> There have been several cases where over-zealous DA's have convicted innocent men of murder...only to have DNA evidence clear them years later.So? The number of innocents executed pales compared to the number of innocents who die in prison infirmaries.Death row is the least likely place to find innocents, so if you're looking there, you're not pro-innocent, you're just anti-death penalty.
Bring back the Guillotine?A chop off of the head is quick and decisive.When my brother died -- not executed, but still -- it wasn't a simple on/off switch either. Natural death is by its nature a slow process. Are we to expect death by chemicals to be different?
Death row is the least likely place to find innocents, so if you're looking there, you're not pro-innocent, you're just anti-death penalty.I think that's what I said when I stated: That is the reason I'm no longer for the death penalty...the fear that innocent people are executed.Or did you stop reading my post once you decided you didn't like what I was saying???Besides, to me its more of a punishment to keep someone locked up for life. YMMV
That's odd. Len Bias died immediately from his first sniff of cocaine.Maybe.
There are many people that could fashion a cocktail of readily-available drugs that would have killed him "painlessly" in much less time--probably with a broad smile on his face. Sadly, we never let those people near decision making. The same people who think it is just dandy to tiptoe around the law by partially delivering a baby and then hacking it apart with scissors or metal tubing or anything handy, make these decisions. And everyone is surprised at the outcome.
How to do a humane execution: Tell the prisoner he's being released and put him in a special room to wait on some "paperwork". Then fill the room with nitrogen gas.
What process is due? Well, apparently being killed is not cruel and unusual. Being shot is not. Being hanged is not. Being electrocuted is not.Is dying in an unconscious coma worse than those? Even if it takes 15 minutes?
How about a closed garage and a Ford in running order? Totally painless!
If your arguing against capital punishment, I can support that. If your arguing that he underwent unusual suffering, I didn't see anything in the article that indicates he suffered. I was in the hospital room for both parents deaths and my mom went pretty much the same. My father on the other hand was in incredible pain due to the cancer, so having someone take a nap as he slides into death doesn't sound bad at all.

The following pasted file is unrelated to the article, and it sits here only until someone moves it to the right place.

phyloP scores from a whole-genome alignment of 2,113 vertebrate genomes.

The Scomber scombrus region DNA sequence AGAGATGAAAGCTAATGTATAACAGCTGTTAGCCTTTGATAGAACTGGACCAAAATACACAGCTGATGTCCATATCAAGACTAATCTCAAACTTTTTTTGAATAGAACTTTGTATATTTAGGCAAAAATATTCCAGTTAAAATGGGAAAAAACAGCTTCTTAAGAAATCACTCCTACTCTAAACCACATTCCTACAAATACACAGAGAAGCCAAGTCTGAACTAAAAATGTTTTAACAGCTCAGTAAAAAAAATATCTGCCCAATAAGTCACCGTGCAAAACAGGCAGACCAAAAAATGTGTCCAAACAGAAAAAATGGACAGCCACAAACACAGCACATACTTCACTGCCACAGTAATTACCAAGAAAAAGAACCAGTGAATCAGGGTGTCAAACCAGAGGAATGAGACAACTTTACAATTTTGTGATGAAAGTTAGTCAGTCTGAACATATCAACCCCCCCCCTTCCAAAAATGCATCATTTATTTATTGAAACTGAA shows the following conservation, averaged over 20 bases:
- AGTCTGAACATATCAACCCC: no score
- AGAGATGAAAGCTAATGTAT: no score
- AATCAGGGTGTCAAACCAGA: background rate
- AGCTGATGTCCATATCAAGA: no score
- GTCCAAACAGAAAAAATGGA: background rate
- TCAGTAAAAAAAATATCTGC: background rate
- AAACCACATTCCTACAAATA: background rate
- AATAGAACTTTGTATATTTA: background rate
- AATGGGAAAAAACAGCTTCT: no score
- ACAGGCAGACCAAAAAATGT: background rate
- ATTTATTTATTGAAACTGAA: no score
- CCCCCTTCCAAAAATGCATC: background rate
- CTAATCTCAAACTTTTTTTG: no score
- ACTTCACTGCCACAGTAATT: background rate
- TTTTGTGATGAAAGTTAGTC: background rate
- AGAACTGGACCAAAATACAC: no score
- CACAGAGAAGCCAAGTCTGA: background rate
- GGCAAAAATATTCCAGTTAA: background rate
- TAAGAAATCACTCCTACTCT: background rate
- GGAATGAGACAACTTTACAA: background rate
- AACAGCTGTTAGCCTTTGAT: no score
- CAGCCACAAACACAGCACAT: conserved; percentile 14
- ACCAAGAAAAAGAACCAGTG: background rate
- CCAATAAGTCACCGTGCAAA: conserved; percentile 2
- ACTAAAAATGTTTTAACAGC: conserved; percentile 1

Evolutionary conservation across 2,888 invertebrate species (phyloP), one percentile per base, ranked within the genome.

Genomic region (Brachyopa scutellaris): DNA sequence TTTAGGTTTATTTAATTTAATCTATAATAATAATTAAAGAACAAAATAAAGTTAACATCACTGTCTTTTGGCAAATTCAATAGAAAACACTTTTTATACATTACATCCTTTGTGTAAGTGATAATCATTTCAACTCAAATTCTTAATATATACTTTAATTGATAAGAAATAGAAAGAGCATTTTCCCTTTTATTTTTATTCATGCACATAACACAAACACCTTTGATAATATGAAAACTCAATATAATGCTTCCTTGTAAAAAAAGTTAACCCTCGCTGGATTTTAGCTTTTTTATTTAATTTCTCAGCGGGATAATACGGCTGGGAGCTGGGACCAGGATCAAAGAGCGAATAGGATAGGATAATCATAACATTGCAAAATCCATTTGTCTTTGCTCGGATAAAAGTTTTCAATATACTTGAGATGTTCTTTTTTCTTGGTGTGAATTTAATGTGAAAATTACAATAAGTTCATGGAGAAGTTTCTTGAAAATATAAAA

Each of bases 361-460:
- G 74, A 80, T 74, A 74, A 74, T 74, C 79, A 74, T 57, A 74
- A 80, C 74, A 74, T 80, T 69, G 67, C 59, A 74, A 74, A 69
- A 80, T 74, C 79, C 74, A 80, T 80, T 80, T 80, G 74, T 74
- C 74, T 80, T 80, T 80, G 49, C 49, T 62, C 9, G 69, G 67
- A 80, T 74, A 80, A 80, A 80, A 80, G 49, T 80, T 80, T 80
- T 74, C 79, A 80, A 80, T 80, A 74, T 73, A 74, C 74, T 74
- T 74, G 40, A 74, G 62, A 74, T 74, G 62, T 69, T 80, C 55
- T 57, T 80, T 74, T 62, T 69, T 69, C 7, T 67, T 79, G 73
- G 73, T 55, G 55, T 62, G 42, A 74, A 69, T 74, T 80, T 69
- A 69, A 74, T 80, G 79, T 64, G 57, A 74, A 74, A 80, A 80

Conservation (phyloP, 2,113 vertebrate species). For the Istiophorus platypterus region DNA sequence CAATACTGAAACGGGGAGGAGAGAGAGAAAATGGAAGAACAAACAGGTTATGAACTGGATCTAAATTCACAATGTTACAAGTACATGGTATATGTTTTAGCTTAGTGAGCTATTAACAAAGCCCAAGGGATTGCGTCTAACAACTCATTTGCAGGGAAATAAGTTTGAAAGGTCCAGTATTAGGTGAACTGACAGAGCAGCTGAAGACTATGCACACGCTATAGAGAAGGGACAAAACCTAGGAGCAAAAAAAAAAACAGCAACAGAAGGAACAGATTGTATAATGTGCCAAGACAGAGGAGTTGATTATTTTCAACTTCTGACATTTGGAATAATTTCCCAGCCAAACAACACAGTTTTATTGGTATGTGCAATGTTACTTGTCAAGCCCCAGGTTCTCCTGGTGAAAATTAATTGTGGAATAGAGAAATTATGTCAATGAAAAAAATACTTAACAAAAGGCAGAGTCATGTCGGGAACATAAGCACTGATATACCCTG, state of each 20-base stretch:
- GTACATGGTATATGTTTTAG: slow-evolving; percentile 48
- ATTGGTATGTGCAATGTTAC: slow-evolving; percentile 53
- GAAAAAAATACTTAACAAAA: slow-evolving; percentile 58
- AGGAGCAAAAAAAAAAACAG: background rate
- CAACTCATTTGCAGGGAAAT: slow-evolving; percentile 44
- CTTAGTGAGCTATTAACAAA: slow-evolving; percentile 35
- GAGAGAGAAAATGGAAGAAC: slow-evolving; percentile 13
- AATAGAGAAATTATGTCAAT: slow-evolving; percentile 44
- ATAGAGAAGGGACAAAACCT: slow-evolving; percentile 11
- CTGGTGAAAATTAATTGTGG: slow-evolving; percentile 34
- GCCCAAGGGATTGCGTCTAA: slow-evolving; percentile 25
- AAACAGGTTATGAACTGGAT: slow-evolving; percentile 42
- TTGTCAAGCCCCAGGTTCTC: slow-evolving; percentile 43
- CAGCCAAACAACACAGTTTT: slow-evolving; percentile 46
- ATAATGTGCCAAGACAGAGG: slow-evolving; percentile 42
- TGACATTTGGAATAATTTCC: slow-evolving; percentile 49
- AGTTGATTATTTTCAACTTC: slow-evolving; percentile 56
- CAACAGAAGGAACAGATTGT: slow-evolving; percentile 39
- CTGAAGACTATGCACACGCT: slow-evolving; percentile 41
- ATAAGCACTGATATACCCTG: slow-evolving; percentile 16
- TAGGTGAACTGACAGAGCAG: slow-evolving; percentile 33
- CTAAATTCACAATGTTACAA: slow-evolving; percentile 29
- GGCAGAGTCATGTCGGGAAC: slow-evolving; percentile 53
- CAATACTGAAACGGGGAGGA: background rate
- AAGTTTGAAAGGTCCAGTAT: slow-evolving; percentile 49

How long did it take for his victims to die. There's a certain proportionality. How long did the unborn child in the victim's womb live after he killed her. In short I don't give a flying buffalo flop about what the murderer's family felt about the manner of his execution.
Len Bias died immediately from his first sniff of cocaine.....and then he was traded to Cleveland.
So you're saying Len Bias took the easy way out?
Ann. It would only be cruel if it was the intent of the State to make him suffer.Since the State acted in good faith and the process wasn't immediate I'd say, do better next time.There is no reason for moral outrage here.
As I've commented before, execution should involve some degree of horror in order to limit its application.There was a BBC program that looked for the painless way to execute people.The search for a 'humane' executionHaving ruled out all four methods, mainly because there was a risk of pain, Mr Portillo looked at an alternative, the deprivation of oxygen - hypoxia. It's commonly used in the killing of lab animals because it preserves their body tissue.He discovered that nitrogen could do the job in about 15 seconds, and the prisoner would not feel pain - on the contrary he would feel euphoric, like being drunk.I have the opposite fear. If execution becomes painless, it can become routine.And not just for condemned prisoners.
>> Death row is the least likely place to find innocents, so if you're looking there, you're not pro-innocent, you're just anti-death penalty.> I think that's what I said when I stated: That is the reason I'm no longer for the death penalty...the fear that innocent people are executed.I'm pointing out that your argument doesn't make sense. I'll try again.Yes, there may be some innocents executed. However, execution isn't the only way people die in prison. Innocents also die in the infirmary of old age or because prison is a dangerous place.The numbers are such that if you're actually interested in saving innocents from being killed, you'll be working on non-death-penalty sentences.You're not, so either you're unaware of the numbers or you're preening.